Anthrax is a zoonotic disease that affects a wide range of animal species (primarily ruminant herbivores), and can be transmitted to humans through consumption or handling of contaminated animal products. The etiological agent B.anthracis is able to survive in unfavorable environmental conditions by forming endospore which remain viable in the soil for many decades. Furthermore, B.anthracis is considered as one of the most feared agents to be potentially misused as a biological weapon and the importance of the disease and its treatment in humans has been underscored before the bioterrorism events in the United States in 2001. Due to the often fatal outcome of human cases, antimicrobial susceptibility testing plays especially in the management of anthrax infections an important role. In Italy, animal anthrax is endemic (predominantly found in the southern regions and on islands) and is characterized by sporadic outbreaks occurring mainly during summer. Between 2012 and 2017 single human cases of cutaneous anthrax occurred. In this study, 90 diverse strains of B.anthracis, isolated in Italy from 2001 to 2017, were screened to their susceptibility to sixteen clinically relevant antimicrobial agents by using the broth microdilution method. B.anthracis strains selected for this study belong to the strain collection stored at the Anthrax Reference Institute of Italy located inside the Istituto Zooprofilattico Sperimentale of Puglia and Basilicata. The strains were isolated at different time points and places from various matrices (human, animal and environmental). All strains are a representative of over fifty distinct MLVA 31 genotypes. The following antibiotics were used for testing: gentamicin, ceftriaxone, streptomycin, penicillin G, clindamycin, chloramphenicol, vancomycin, linezolid, cefotaxime, tetracycline, erythromycin, rifampin, amoxicillin, ciprofloxacin, doxycycline and trimethoprim. A standard concentration of each antibiotic was prepared in a specific diluent, which were then twofold serial diluted. Therefore, each wells contained: bacterial suspension of 1–5x104 CFU/mL in Mueller-Hinton Broth (MHB), the antibiotic to be tested at known concentration and resazurin, an indicator of cell growth. After incubation overnight at 37°C, the wells were screened for color changes caused by the resazurin: a change from purple to pink/colorless indicated cell growth. The lowest concentration of antibiotic that prevented growth represented the minimal inhibitory concentration (MIC). This study suggests that B.anthracis remains susceptible in vitro to many antibiotics, in addition to doxycycline (MICs ≤ 0,03 µg/ml), ciprofloxacin (MICs ≤ 0,03 µg/ml) and penicillin G (MICs ≤ 0,06 µg/ml), recommend by CDC for the treatment of human cases and for prophylactic use after exposure to the spores. In fact, the good activity of gentamicin (MICs ≤ 0,25 µg/ml), streptomycin (MICs ≤ 1 µg/ml), clindamycin (MICs ≤ 0,125 µg/ml), chloramphenicol(MICs ≤ 4 µg/ml), vancomycin (MICs ≤ 2 µg/ml), linezolid (MICs ≤ 2 µg/ml), tetracycline (MICs ≤ 0,125 µg/ml), erythromycin (MICs ≤ 0,25 µg/ml), rifampin (MICs ≤ 0,25 µg/ml), amoxicillin (MICs ≤ 0,06 µg/ml), towards all tested B.anthracis strains demonstrates an appropriate alternative choice for prophylaxis and/or treatment. All tested B.anthracis strains showed intermediate susceptibility to the cephalosporins (MICs ≥ 16 µg/ml) and resistance to trimethoprim (MICs ≥ 128 µg/ml).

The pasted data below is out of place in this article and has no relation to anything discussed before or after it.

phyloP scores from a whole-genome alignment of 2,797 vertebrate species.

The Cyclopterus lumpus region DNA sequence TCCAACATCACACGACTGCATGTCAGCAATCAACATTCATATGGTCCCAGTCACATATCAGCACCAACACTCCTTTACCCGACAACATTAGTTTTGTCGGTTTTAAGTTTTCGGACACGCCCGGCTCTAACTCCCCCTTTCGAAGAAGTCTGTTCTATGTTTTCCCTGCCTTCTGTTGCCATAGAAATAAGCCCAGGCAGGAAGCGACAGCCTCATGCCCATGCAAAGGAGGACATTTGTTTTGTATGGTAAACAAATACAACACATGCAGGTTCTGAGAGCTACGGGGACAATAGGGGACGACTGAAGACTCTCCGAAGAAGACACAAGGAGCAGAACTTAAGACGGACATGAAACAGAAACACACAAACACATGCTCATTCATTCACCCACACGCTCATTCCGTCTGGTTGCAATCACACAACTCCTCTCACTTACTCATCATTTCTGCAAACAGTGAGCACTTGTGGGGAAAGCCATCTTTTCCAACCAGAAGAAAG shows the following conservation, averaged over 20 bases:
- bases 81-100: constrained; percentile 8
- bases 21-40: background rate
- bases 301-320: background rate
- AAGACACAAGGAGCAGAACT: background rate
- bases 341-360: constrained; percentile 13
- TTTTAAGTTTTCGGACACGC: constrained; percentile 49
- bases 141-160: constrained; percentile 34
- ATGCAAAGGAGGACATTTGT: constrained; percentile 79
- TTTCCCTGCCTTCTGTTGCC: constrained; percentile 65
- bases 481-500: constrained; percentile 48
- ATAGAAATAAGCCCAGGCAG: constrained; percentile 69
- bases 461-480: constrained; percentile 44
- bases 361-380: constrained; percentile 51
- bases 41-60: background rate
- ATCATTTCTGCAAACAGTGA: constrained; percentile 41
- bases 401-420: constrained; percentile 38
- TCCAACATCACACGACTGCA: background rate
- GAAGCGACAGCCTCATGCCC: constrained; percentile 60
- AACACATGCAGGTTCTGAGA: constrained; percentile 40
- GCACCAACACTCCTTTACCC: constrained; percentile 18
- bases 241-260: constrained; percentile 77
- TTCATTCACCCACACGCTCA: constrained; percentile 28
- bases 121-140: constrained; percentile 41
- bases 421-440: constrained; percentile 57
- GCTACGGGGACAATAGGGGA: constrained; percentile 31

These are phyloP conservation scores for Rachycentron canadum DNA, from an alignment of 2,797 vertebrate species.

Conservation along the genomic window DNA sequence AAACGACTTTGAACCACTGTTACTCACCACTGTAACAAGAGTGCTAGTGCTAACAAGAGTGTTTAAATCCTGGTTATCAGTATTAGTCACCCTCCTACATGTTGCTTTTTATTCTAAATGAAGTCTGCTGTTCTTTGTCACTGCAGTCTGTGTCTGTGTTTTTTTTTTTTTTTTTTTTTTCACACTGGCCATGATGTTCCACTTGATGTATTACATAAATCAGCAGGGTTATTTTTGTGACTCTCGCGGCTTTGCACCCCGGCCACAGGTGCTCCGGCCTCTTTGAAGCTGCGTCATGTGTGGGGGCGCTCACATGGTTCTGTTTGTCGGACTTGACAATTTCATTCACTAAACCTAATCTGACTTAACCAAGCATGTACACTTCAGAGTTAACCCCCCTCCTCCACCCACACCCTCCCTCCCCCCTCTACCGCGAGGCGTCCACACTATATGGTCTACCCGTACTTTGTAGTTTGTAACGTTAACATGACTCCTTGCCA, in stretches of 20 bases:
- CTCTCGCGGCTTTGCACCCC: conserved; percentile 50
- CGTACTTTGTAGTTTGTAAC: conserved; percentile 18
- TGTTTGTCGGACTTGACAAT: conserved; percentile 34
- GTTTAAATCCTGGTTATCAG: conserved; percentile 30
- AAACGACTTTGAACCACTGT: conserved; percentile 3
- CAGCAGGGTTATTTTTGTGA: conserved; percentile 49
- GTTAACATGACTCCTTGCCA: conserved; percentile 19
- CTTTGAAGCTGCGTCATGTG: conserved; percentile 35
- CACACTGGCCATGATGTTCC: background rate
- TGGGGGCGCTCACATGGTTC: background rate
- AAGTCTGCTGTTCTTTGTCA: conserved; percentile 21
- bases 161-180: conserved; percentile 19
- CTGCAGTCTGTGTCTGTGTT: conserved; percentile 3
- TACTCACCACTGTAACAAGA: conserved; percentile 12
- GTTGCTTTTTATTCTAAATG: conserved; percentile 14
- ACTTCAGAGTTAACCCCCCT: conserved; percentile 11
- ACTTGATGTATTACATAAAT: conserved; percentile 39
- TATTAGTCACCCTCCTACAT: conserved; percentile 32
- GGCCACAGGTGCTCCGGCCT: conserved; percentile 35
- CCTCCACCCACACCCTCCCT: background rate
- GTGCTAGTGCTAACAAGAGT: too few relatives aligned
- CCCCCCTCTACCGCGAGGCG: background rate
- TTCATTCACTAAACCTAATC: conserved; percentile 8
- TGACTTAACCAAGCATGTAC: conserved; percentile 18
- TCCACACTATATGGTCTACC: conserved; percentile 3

Keywords: treatment, minimum inhibitory concentration, antibiotic susceptibility, Bacillus anthracis

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2 Identification and Antibiotic Susceptibility of Bacteria Isolated from the Intestines of Slaughtered Goat and Cattle

Authors: Latifat Afolake Ogunfolabo, Hakeem Babafemi Ogunfolabo

Abstract: